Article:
wget https://s3-us-west-2.amazonaws.com/mood1995/deep_league/yolo.weights
wget https://s3-us-west-2.amazonaws.com/mood1995/deep_league/trained_stage_3_best.h5
wget https://s3-us-west-2.amazonaws.com/mood1995/deep_league/yolo.cfg

# run the command to configure the model
python yad2k.py yolo.cfg yolo.weights model_data/yolo.h5

Running that last command is extremely important. It might produce some errors which you can hopefully Google and quickly solve. I've found it really is dependent on your system + hardware.

How do I run DeepLeague?

Honestly, this repo has so many tiny functions. But, let me explain the easiest way to get this going if all you want to do is analyze a VOD (which most of you want I presume). The test_deep_league.py is the key to running everything. It's a little command line tool I made that lets you input a VOD to analyze using three different sources: a YouTube link, path to local MP4, and path to a directory of images. I like the YouTube link option best, but if you have trouble with it feel free to use the MP4 approach instead. All you need is a 1080P VOD of a League game. It's extremely important it's 1080p or else my scripts will incorrectly crop the mini map. Also, DeepLeague is only trained on mini maps from 1080P video; other sizes aren't tested.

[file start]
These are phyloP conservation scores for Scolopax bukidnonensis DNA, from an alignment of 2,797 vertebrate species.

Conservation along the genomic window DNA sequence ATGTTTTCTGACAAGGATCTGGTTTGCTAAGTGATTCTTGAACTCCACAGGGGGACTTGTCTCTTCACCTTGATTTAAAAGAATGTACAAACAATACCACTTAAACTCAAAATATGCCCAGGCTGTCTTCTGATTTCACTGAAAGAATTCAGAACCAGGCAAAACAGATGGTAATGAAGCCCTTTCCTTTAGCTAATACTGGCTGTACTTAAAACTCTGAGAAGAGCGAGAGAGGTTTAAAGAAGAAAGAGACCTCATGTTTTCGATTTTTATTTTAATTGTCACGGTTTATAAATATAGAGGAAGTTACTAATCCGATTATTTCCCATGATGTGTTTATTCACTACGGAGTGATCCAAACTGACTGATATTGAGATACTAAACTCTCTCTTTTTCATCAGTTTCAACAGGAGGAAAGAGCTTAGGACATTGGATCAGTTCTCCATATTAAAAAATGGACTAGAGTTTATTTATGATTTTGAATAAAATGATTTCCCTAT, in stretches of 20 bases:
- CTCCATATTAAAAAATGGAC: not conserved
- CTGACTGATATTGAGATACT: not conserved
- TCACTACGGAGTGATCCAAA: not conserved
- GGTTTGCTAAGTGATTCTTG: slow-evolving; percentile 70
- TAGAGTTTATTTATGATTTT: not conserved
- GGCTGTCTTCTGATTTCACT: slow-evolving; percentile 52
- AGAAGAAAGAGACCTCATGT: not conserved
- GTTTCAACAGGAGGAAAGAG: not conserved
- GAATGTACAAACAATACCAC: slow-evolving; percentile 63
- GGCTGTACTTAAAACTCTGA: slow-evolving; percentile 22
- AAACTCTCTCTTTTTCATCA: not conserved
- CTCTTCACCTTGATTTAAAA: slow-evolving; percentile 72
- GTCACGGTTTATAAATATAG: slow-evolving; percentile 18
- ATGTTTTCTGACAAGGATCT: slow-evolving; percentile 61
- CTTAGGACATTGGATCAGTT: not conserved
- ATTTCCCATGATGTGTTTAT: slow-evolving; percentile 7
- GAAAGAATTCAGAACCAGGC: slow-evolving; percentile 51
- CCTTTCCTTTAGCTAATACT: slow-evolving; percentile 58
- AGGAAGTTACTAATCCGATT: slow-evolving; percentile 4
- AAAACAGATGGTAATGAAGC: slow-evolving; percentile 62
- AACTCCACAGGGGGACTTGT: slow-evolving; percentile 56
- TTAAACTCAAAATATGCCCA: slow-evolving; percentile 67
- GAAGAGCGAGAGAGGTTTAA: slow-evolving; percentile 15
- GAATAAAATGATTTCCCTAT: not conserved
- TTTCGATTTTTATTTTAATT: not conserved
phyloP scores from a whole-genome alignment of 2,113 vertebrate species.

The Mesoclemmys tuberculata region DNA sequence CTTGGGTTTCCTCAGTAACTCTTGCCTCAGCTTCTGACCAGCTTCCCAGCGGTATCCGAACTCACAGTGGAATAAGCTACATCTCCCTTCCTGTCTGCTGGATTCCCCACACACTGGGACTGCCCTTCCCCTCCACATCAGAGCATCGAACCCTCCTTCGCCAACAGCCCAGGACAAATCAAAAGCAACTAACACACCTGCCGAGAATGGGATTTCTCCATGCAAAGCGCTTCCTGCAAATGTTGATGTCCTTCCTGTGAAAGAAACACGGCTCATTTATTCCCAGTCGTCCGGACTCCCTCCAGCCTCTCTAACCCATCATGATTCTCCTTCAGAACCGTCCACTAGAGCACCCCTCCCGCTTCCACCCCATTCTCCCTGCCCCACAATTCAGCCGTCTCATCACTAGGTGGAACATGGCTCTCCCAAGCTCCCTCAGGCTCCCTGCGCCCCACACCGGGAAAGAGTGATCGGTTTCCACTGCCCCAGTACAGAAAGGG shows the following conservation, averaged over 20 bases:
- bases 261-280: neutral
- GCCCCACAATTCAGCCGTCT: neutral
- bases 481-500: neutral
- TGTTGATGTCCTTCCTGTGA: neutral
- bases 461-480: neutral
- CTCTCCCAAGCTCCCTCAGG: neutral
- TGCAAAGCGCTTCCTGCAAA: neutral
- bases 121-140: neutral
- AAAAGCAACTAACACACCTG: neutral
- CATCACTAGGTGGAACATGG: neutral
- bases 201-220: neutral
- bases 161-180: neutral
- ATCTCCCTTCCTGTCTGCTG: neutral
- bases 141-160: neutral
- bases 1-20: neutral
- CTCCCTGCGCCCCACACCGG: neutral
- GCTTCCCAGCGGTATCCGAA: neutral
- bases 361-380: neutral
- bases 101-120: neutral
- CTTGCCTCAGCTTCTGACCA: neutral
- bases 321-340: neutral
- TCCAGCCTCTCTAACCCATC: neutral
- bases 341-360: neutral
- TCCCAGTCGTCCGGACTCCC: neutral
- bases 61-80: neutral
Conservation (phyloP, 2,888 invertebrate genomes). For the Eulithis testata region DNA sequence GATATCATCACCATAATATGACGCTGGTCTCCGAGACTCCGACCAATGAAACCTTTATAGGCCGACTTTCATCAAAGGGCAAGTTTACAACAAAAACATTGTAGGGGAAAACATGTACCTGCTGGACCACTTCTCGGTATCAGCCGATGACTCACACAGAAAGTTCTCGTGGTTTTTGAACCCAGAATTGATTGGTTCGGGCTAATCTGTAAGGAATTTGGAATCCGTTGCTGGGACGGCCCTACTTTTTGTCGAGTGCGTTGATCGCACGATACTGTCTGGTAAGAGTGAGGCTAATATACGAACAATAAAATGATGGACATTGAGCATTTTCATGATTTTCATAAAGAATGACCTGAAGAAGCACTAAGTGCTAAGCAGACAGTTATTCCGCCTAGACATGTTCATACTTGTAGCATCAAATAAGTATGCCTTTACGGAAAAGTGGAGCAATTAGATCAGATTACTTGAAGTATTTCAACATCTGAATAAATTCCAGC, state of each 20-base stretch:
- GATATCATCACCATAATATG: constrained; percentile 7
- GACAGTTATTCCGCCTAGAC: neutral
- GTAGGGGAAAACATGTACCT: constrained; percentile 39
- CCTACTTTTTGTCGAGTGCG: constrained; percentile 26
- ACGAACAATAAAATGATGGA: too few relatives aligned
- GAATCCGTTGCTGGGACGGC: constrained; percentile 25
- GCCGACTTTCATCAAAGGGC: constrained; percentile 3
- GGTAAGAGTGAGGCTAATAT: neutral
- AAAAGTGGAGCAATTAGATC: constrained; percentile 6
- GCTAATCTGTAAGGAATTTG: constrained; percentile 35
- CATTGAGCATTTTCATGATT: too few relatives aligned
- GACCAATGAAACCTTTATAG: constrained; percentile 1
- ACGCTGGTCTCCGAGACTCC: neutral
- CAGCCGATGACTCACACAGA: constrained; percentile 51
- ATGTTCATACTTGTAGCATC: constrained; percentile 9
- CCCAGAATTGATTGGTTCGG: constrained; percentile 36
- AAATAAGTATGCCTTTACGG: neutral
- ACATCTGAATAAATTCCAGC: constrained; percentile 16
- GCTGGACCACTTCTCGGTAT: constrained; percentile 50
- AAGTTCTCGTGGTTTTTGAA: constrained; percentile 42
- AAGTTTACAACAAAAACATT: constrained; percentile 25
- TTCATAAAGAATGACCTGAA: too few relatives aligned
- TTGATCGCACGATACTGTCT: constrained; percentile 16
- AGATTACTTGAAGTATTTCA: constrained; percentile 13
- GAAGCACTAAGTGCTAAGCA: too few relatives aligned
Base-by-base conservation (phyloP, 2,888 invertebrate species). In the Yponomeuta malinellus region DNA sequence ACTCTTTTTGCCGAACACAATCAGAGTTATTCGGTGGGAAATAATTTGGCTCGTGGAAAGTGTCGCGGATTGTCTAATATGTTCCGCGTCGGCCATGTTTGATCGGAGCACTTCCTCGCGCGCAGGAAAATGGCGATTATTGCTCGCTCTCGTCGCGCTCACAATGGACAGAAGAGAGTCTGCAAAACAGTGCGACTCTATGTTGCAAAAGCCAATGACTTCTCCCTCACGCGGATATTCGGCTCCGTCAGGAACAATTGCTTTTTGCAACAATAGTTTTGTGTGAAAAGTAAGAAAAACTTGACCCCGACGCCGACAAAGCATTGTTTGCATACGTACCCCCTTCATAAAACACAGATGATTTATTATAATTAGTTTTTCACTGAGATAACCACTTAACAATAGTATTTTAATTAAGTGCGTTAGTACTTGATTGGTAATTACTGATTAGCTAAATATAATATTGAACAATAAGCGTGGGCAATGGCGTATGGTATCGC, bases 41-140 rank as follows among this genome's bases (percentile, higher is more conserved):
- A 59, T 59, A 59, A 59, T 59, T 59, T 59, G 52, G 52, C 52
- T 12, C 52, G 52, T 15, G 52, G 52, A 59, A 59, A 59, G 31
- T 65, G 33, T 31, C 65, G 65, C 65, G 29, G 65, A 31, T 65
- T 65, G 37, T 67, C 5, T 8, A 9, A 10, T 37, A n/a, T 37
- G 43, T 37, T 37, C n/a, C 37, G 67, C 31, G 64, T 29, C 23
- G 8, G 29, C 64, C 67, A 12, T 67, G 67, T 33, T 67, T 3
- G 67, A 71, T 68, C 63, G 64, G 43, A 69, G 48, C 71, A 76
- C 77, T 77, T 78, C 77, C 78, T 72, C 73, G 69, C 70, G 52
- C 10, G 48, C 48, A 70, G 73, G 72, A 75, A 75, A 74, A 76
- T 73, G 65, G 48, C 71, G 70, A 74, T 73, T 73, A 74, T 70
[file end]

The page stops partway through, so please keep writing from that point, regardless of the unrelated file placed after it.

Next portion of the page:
Here's an example of me running the tool with a YouTube link. This method automatically downloads the YT video as well and cuts it up according to the the start and end time you gave it. It will automatically do all the renaming to process stuff.